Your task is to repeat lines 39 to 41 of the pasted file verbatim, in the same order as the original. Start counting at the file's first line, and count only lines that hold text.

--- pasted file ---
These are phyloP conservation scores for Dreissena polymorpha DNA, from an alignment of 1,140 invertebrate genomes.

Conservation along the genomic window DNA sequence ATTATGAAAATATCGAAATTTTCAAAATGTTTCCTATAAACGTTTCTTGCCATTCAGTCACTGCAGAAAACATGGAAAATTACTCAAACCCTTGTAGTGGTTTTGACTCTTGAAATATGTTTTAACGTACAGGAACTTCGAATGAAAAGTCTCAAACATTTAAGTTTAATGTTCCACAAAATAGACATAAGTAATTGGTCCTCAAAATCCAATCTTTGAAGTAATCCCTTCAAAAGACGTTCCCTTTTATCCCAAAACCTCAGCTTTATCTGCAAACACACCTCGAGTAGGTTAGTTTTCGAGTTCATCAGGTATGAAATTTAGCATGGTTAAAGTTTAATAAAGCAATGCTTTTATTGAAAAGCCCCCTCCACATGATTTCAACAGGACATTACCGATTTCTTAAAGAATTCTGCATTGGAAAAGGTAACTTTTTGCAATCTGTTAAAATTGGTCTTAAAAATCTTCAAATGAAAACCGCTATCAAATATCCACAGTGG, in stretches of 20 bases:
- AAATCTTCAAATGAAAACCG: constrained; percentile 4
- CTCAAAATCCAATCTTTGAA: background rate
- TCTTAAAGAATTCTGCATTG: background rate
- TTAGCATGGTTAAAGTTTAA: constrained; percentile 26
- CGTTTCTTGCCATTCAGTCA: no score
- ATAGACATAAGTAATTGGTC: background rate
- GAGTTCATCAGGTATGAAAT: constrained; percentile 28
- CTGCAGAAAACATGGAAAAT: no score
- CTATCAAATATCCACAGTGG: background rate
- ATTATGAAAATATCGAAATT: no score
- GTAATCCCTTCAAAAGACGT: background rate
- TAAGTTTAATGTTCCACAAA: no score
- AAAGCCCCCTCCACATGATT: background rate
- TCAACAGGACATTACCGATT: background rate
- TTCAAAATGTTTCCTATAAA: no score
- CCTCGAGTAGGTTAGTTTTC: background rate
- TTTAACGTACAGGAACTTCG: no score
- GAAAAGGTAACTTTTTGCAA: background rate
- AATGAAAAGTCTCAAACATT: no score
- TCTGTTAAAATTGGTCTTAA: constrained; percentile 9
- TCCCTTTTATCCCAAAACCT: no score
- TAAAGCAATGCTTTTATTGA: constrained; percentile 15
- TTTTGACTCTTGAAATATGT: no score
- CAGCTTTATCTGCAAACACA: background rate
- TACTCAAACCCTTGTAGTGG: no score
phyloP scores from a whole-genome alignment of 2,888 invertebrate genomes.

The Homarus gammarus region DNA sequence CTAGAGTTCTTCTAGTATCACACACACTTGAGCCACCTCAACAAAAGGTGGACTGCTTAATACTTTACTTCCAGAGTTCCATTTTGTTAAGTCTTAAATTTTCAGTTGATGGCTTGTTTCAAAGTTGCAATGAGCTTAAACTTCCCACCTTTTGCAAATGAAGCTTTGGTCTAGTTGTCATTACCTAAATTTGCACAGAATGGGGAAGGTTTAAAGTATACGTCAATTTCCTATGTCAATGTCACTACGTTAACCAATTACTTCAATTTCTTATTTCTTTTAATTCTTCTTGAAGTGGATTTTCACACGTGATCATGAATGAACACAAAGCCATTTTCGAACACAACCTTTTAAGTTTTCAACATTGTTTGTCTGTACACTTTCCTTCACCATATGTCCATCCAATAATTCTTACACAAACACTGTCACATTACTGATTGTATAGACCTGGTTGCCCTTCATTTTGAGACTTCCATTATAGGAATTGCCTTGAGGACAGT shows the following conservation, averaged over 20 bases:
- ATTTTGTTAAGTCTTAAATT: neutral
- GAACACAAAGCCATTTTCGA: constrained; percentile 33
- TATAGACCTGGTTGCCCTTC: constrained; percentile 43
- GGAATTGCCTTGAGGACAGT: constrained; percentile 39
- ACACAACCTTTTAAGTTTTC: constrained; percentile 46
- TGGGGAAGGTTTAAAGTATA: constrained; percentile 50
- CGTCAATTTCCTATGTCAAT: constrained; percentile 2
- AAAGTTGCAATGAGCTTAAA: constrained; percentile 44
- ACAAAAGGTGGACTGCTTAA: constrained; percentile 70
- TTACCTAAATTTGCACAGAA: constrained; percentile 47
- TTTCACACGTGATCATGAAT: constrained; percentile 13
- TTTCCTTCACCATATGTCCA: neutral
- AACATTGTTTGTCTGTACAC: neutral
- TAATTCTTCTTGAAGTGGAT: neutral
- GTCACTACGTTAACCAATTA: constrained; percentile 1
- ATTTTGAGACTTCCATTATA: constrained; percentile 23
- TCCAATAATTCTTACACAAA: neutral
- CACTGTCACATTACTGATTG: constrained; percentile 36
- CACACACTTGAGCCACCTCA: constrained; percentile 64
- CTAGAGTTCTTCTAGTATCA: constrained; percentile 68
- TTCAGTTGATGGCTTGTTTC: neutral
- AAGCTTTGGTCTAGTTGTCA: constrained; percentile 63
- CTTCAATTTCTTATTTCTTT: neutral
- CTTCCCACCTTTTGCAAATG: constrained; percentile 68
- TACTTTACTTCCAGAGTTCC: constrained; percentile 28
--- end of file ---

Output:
- TTACCTAAATTTGCACAGAA: constrained; percentile 47
- TTTCACACGTGATCATGAAT: constrained; percentile 13
- TTTCCTTCACCATATGTCCA: neutral